Visiting Browning, Montana Is Not for the Timid

If you are a heavy duty RV traveler who likes to go a bit off the beaten path and have an adventure tinged with a bit of danger, Browning, Montana is the place for you.

My husband and I have visited this small town in Northern Montana several times, and both of us will be the first to tell you that you need a bit of "grit" to go there.

Browning is mostly inhabited by Native Americans.

When visiting, it is wise to remember that it really has not been that long since the white man and the Indian were at odds with one another.

No place is this old animosity still as visible, as in Browning.  You can feel it when you enter the town.

It is desolate and cold.  You can see drunk Indians wandering the streets or napping on them.  Their mongrel dogs run loose in the streets.

When the citizens there look at you, it is never with warmth.

They remember, and they have never forgiven.

Can't say that I blame them, but I can say that it's uncomfortable enough to make you not want to spend the night there.

Camp at Your Own Risk

They do have a campground at the edge of town, which charges too much for what it offers. If you do get stuck in Browning late in the day, I would advise you to pay what they charge and be happy you have a fairly safe spot for the night.

This is not a town where you want to try dry camping on a side street!

The Museum of the Plains Indian Is a Bright Spot

The one bright spot in Browning is the Museum of the Plains Indian.

When you visit it, you get a glimpse of what these people once were:  proud, beautiful, talented and full of hope.

In front of the museum there is a concrete stage of sorts that you can step upon. There is where tribal members met with the US military at one time to forge a treaty.

To commemorate the event, each person left his footprints, side by side, in the  circle of cement.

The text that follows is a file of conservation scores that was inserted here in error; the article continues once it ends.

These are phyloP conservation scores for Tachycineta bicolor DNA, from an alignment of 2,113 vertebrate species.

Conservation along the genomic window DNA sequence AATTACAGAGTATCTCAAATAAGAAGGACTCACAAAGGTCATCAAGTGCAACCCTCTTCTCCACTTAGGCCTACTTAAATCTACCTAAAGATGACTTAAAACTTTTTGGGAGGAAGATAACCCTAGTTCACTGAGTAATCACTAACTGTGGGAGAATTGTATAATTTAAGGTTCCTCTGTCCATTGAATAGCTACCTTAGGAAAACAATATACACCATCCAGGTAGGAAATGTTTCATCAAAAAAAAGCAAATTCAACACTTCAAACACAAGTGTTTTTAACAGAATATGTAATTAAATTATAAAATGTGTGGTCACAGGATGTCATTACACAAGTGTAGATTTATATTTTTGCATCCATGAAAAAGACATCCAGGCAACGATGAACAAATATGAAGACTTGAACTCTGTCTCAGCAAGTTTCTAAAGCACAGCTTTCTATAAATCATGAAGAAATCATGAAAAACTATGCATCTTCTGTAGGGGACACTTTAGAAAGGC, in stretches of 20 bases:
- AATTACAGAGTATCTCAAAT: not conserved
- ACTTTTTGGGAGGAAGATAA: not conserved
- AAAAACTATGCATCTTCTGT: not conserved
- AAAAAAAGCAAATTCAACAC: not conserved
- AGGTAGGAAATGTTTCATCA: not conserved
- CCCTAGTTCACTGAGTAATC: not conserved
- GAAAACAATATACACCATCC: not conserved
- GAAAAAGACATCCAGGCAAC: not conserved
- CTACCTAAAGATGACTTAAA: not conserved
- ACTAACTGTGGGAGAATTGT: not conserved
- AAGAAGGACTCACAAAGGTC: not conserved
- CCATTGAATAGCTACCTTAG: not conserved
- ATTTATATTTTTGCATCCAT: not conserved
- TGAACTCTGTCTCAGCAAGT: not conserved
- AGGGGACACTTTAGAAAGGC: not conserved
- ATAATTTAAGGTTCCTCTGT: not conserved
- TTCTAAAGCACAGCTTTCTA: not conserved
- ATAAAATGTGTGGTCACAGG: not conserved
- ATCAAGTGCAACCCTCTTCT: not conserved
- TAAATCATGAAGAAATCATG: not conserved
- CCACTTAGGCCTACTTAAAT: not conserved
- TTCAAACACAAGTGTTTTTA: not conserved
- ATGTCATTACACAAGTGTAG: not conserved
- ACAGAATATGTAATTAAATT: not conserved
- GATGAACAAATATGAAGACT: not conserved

You can tell who stood where because all of the Native Americans were barefoot, and the military men wore shoes or boots.

When you step into the footprints of these people, you actually can feel what it must have been like for those involved.

How the Story Ended

We all know how the story ended.

Undoubtedly, the Native Americans innately knew the end was coming despite the promises they were given.

Innocent, poor and probably half starved, they stood on that circle of concrete hoping that somehow things would improve.

Today the town, the museum, and the monument stand as a reminder of the shame of the white man.

The museum is struggling and needs financial help.  If you can, send them some money, that would be wonderful . 

If you travel to Northern Montana,try to make it a point to visit Browning and provide them with a bit of financial support.

Proof, Still, of the White Man's Shame

If you visit, the cold air there will be nothing compared to the cold feeling you get down your spine when you see, first hand, what our forefathers did.

Browning is a scary place for the white man, and it should be.  

What's done is done, but the people of this country need to see the long term results of prejudice and hatred.

Even with this history, today tribes from many nations come to Browning for Pow Wows. This video gives you a taste and lets you see that Native American Pride is not dead.

 TubeBrowning Montana Pow Wow 2013

Perhaps one day the people of Browning will be able to live better lives, but for now, there are many problems which make an RV visit an uncomfortable adventure.